The interior makes it a really nice place to be. The seats and steering wheel are incredibly adjustable, so you can find your comfort sweet spot. There are also other well thought out touches like sounds of nature, where you can choose from rain forests to oceans to help you relax. To add to the ambience, you can set the ambient lighting to whatever you want. You can also adjust the height the boot opens to and how many times the indicator clicks when you use it: none, once, three, five or seven times. Everything is covered.
The Harman Kardon audio deserves a separate mention because it’s really good. Link up your phone and enjoy your favourite tunes in exceptional quality. And yes, that comes as standard.
Some negatives, then. The brakes can be a bit grabby at low speeds. This renders the auto stop/start function very jerky. The revs rise, then the brake releases, meaning you lurch forward. It’s easy to turn off, though. The lane keep assist is a bit confused. To be fair, this is something no manufacturer has mastered, but the Kia Stinger GT S wrestles the steering wheel in your hands at times. Again, however, this is very easy to turn off.
It being a family saloon, the Kia Stinger GT S provides ample room for the family. The hatchback tailgate makes getting things in and out of the boot incredibly easy. We got all the stuff for one toddler and a baby in there without any drama.
There’s also a surprising amount of room in the rear. The sloping headline gives the impression that it will pinch more space than it does. I’m 6ft 2” and was perfectly happy back there. Having heated seats in the rear is a bonus. The panoramic roof adds to the sensation of space as well.
The one major downside is how often you’ll be visiting the petrol station. The Kia Stinger GT S is equipped with a 60-litre tank and a thirsty V6. I achieved 24mpg during my week with it. That included some more spirited driving, but also a couple of trudges round the M25. It’s fair to say that could be better, but that’s the compromise you’ll have to make for the performance.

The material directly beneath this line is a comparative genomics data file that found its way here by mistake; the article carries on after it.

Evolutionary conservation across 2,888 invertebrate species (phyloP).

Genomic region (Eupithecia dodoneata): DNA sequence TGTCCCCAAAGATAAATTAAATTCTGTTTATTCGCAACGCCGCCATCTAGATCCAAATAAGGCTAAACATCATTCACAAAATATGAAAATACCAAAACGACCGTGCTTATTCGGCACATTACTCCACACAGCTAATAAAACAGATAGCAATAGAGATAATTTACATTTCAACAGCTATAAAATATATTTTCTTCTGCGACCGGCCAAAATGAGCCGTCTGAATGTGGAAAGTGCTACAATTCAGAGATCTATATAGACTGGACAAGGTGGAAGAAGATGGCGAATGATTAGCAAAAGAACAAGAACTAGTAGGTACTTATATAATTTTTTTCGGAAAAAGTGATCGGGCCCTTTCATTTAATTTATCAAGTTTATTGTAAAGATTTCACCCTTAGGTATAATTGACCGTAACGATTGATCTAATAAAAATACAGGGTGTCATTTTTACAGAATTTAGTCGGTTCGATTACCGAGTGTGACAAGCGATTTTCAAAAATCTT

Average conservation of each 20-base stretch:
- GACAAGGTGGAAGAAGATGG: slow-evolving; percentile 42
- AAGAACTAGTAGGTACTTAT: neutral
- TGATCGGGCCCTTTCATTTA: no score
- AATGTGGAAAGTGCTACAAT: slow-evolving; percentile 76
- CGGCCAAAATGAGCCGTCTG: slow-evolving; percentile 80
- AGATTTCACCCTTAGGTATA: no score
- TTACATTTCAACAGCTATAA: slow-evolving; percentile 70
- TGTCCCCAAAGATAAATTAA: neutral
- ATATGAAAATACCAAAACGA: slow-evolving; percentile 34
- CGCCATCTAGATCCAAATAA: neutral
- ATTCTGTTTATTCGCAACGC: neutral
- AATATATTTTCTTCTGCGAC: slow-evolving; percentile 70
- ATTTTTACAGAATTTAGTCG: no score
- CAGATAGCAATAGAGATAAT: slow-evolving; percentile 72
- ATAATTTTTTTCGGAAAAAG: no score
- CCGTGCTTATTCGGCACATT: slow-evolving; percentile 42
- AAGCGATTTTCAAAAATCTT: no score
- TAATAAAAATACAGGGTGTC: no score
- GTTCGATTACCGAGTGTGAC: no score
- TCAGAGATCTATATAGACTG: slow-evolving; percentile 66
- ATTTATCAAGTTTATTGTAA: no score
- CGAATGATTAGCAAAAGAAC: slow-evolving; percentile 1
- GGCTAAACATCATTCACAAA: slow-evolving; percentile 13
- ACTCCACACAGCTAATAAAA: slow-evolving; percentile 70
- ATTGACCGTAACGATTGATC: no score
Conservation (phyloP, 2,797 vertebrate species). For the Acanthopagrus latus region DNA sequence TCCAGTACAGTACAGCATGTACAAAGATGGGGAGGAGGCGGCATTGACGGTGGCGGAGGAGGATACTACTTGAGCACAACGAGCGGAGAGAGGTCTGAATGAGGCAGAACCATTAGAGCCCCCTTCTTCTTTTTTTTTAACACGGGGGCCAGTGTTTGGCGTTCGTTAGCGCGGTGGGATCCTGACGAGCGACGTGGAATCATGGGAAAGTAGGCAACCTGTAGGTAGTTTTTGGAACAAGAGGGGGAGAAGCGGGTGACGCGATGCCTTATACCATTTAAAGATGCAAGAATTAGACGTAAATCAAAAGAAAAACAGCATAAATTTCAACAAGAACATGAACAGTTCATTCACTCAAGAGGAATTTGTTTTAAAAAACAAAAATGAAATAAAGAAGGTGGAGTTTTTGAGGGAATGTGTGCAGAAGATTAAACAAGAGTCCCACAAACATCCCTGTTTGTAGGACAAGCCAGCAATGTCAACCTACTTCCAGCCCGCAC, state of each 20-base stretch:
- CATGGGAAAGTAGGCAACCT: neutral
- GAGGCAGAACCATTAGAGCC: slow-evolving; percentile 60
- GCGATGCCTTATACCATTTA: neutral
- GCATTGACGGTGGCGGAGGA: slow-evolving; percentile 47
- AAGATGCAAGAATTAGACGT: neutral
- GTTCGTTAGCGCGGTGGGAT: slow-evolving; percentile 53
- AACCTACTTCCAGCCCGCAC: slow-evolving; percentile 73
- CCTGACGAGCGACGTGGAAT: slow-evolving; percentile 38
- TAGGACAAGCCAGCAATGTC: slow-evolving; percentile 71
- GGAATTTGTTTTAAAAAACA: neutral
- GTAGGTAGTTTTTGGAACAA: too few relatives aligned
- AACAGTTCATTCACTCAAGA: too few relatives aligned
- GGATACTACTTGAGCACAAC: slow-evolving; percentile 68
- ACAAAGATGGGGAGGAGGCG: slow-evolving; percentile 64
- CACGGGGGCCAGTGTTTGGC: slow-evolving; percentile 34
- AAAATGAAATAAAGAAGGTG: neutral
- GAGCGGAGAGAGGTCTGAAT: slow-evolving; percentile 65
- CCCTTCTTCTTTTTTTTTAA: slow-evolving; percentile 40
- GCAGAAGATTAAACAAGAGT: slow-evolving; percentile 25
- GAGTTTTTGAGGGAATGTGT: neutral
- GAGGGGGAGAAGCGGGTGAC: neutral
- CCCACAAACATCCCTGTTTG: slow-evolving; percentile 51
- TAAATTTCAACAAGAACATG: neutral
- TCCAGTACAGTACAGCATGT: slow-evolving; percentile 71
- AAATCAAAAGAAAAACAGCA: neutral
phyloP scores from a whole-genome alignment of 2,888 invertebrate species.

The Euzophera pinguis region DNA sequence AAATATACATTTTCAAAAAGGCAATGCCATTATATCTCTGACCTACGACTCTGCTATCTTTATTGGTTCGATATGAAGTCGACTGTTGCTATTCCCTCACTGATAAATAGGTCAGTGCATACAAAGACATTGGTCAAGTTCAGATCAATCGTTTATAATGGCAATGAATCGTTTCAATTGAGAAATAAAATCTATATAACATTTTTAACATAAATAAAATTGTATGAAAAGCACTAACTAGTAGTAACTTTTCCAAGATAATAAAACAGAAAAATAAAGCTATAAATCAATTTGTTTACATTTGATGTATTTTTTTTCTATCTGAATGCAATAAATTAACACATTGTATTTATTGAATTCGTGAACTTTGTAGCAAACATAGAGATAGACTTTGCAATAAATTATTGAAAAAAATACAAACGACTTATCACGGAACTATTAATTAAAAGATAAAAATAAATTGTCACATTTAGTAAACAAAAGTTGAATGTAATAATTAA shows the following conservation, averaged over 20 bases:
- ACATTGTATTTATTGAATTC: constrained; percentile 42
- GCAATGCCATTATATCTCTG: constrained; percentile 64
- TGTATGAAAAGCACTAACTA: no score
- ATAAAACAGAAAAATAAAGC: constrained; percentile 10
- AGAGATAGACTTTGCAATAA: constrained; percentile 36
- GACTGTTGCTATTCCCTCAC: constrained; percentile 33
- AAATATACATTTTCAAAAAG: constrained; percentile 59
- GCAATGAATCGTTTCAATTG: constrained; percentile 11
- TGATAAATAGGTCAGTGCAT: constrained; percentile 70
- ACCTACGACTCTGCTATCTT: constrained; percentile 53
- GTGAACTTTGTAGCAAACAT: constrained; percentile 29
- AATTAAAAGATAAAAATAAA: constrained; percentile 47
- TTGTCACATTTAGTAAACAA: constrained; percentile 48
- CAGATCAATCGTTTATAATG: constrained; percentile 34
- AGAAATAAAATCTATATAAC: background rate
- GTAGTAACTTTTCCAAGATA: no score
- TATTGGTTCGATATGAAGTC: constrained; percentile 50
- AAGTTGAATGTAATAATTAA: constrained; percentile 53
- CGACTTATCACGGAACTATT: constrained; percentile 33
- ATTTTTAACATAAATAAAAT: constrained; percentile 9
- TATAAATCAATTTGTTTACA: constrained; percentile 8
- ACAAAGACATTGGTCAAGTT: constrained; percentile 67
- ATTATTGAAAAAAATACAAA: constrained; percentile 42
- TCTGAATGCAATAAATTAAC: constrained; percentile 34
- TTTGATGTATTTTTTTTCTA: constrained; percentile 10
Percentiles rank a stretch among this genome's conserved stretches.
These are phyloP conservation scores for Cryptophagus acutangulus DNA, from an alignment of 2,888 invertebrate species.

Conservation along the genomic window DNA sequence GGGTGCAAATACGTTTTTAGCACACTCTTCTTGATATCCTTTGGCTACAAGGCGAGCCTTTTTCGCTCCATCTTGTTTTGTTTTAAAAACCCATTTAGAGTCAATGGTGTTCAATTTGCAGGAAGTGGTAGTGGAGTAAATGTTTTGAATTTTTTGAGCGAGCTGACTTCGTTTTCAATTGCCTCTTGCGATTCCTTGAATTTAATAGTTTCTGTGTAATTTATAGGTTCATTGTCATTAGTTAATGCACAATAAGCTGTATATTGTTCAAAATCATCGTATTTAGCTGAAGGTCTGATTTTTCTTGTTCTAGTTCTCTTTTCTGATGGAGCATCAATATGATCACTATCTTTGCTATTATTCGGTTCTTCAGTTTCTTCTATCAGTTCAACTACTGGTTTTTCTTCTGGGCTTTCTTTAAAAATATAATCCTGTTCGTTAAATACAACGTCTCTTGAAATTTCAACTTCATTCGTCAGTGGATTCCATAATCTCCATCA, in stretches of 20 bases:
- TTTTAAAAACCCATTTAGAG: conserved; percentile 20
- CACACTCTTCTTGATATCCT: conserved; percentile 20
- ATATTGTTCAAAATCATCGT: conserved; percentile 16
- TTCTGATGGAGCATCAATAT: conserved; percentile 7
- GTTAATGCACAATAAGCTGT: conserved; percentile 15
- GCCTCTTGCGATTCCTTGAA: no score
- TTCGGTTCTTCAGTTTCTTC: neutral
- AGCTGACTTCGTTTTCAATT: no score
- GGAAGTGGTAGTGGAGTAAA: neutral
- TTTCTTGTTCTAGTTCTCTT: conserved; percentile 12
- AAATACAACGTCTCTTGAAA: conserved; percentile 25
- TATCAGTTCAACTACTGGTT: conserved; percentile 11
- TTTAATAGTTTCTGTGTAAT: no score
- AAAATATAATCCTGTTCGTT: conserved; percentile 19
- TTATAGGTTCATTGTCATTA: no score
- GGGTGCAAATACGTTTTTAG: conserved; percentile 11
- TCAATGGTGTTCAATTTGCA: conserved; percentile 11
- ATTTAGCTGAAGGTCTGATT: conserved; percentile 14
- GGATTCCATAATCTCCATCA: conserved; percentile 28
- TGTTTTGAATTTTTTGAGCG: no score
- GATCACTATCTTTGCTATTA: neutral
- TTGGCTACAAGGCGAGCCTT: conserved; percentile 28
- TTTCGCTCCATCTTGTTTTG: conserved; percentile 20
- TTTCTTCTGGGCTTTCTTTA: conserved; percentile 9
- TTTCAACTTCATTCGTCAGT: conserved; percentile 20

When I first saw the Kia Stinger GT S, and when I first got in it, all I could ask myself is why don’t you see more of these on the road? The overall package is exceptional. It’s filled with well thought out, intelligent tech. It’s fast and it looks great.
I thought I must be missing something. There are some rough edges here, sure. The steering, lane keep assist and grabby brakes are irritations. But the rest of the car delivers in spades. It’s attractive, comfortable, elegant, fast…
I kept coming back to badge snobbery. It’s the only reasonable explanation. £43,000 doesn’t buy you much German saloon these days, but it buys you a mightily impressive Korean one. And that, really, is the catch. It comes with a Kia badge. You’d do well to ask yourself; so what?
The electric revolution is upon us and with it, an opportunity for manufacturers like Kia to make their mark in a different way. Perhaps the Kia Stinger GT S will go down as one of the great forgotten cars. The Kia EV6, for example, has arrived to great fanfare and presents a bigger opportunity to Kia in stealing a march in the European EV market. If a seven-year warranty, £43,000 price point and a lavish array of standard features won’t win people round to their combustion engine saloons, then nothing will. Kia’s focus will, understandably, shift.
The Kia Stinger GT S, therefore, will be a historical testament to badge snobbery. It’s one of the finest cars no one will buy. There is no catch and the value of brand is, evidently, £18,615 in the automotive world. At least we’ve answered that question in this review, even if no one was asking.
Related article: Alfa Romeo Giulia Quadrifoglio review